|Publication number||US6765676 B1|
|Application number||US 09/651,421|
|Publication date||Jul 20, 2004|
|Filing date||Aug 30, 2000|
|Priority date||Aug 30, 2000|
|Publication number||09651421, 651421, US 6765676 B1, US 6765676B1, US-B1-6765676, US6765676 B1, US6765676B1|
|Original Assignee||N & K Technology, Inc.|
|Export Citation||BiBTeX, EndNote, RefMan|
|Patent Citations (6), Referenced by (37), Classifications (4), Legal Events (4)|
|External Links: USPTO, USPTO Assignment, Espacenet|
This invention relates to optical systems for performing measurements, and in particular to an apparatus and method for simultaneous compensation of drift occurring in a light source and in a light detector.
In many fields optical measurement methods are preferred over other approaches because of their non-destructive nature and high accuracy. For example, measurements of reflected or transmitted light can be used to determine numerous physical properties of objects. In fact, optical measurements can be used to study the surface and the interior of objects or of the layers of which the objects are made. The basic physical parameters which can be derived from the study of reflected and transmitted light include thickness, index of refraction, extinction coefficient, surface roughness and energy bandgap of the material making up the object or of a particular layer of the object, e.g., the top layer. Other properties and information about the object and/or its layers, such as material composition, mechanical condition, doping level etc. can be derived from these basic physical parameters.
The prior art teaches optical systems for performing optical measurements using light reflected and/or transmitted by the object being studied. Furthermore, methods for analyzing the reflectance and transmittance data, e.g., spectrum, polarization, intensity and other characteristics of the reflected or transmitted light are also known. For example, in U.S. Pat. No. 4,905,170 Forouhi et al. describe an optical method for determining physical parameters of thin films based on reflectivity or transmittance data obtained over a range of wavelengths.
Further improvements in optical measurement and analysis techniques are frequently hampered by hardware problems. Specifically, light sources delivering the light incident on the samples are subject to intensity fluctuations. Also, light detectors positioned to receive the reflected or transmitted light are subject to fluctuations in detection sensitivity. These fluctuations are typically non-uniform across any given wavelength range and difficult to predict or unpredictable. They are caused by external influences such as temperature, pressure, humidity and operating conditions such as mechanical vibration, current, wear, aging and others.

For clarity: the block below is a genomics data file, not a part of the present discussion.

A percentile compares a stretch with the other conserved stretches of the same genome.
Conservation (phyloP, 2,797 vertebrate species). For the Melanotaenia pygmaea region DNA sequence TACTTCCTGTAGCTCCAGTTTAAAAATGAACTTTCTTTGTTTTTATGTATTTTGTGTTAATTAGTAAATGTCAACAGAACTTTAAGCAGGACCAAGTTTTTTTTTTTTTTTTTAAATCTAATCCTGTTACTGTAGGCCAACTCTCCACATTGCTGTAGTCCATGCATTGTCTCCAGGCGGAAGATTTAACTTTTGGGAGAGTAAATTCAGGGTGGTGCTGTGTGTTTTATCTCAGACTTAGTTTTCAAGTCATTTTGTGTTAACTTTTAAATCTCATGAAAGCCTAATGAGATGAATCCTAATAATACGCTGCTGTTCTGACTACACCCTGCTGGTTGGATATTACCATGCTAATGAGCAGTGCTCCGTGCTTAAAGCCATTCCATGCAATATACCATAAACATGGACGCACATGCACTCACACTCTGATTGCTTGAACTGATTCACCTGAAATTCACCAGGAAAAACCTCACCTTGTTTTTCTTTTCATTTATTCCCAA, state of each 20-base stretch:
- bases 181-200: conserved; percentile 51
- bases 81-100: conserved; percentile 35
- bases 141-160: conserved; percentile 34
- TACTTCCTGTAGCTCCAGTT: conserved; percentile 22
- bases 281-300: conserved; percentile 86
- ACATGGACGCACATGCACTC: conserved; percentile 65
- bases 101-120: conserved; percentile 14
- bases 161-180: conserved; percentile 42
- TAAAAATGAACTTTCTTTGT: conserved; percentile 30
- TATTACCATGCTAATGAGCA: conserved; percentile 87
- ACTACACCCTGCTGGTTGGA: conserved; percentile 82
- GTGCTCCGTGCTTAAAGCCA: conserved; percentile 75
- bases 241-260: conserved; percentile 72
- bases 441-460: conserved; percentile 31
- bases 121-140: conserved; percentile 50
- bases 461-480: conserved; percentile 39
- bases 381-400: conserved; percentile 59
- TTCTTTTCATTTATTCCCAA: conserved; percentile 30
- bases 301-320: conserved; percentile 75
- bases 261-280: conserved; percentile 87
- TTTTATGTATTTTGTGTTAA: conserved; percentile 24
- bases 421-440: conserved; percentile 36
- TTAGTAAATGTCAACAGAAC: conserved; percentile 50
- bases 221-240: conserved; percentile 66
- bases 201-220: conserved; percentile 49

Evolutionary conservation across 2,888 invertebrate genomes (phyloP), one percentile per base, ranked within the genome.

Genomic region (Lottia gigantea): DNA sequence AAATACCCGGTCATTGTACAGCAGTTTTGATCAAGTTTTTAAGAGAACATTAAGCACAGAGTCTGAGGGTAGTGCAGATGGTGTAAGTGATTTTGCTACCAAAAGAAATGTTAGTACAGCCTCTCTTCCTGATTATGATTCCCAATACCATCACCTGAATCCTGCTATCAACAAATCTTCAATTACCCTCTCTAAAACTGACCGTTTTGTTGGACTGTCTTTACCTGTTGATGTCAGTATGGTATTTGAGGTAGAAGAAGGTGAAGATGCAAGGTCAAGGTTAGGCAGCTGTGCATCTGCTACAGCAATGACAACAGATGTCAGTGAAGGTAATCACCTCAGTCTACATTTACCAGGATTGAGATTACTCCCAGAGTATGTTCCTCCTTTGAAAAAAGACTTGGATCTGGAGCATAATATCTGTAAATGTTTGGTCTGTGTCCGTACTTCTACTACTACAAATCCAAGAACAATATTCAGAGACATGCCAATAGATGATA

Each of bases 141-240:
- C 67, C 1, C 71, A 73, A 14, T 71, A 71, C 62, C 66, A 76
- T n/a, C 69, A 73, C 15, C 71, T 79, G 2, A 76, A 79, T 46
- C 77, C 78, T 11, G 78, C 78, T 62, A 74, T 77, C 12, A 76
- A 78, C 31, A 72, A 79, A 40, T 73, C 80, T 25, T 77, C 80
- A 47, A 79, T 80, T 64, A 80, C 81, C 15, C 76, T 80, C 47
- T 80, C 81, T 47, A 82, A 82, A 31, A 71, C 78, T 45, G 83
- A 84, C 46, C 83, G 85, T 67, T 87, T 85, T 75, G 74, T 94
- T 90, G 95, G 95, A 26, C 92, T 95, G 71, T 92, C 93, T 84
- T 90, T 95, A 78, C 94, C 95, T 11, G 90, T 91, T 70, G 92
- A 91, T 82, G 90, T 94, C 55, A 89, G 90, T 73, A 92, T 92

Over time, source and detector fluctuations add up to produce source and detector drift. In general, the drift in the light source is not related to the drift in the light detector. Thus, in some cases the relative drift between source and detector can be the sum of the drifts.
FIG. 1 shows a simplified prior art optical measurement system 10 having a light source 16 for illuminating a test sample 12 with a probe beam 18, and a detector 20 for receiving a reflected beam 22. Source 16 spans a certain wavelength range. The intensity Is of beam 18 is graphed adjacent source 16 as a function of wavelength λ at an initial time t0, e.g., at start-up, and at a later time t1, e.g., after several minutes of operation. Likewise, the detection signal Id of detector 20 is graphed adjacent detector 20 at times t0 and t1. At time t1 the source drift and detector drift are clearly significant and not correlated over the wavelength range. Hence, any calibration between source intensity Is and detector signal Id at time to can not be used for compensating the source and detector drifts at time t1.
The prior art teaches to compensate for source drift in optical systems. For example, U.S. Pat. No. 5,054,878 to John S. Gergely et al. teaches a device that automatically compensates for source light drift at the output end. In this invention, the output of the light source is coupled into a fiber optic, and a portion of the light output from the fiber optic is directed into a calibrated photodiode. The calibrated photodiode is connected to a transimpedance amplifier. The remainder of the light output by the fiber optic is focused into a test sample, and the light reflected from the test sample is measured using a detector. The signal detected at the detector is compared with the signal read at the transimpedance amplifier. To compensate for the drift in the light source, the signal from the transimpedance amplifier is divided into the signal from the detector.
The solution of Gergely et al. does not account for detector drift. In fact, most prior art solutions concentrate on stabilizing or compensating the light source by adjusting the external parameters and/or the operating conditions. For example, source intensity is often compensated by adjusting the power supply (operating current) or varying the operating temperature (active heating and/or cooling). Meanwhile, detector drift is either assumed to be negligible and not taken into account or re-calibrated on an infrequent basis.
Advanced prior art optical measurement techniques, e.g., the Forouhi and Bloomer method, are very sensitive to drift. Hence, independent and uncorrelated drift in source and detector will prevent such techniques from yielding accurate values of physical parameters of test samples.
In addition, in some testing environments the optical measurement can not be interrupted to re-calibrate the source and/or the detector. This may be the case when the test sample is located in a controlled environment, e.g., a vacuum chamber, or when the measurement cycle is long and can not be halted. Under these conditions the optical measurement becomes progressively less accurate.
It would be an advance in the art to provide for simultaneous source and detector drift compensation without requiring that the measurement be stopped and without having to access the test sample.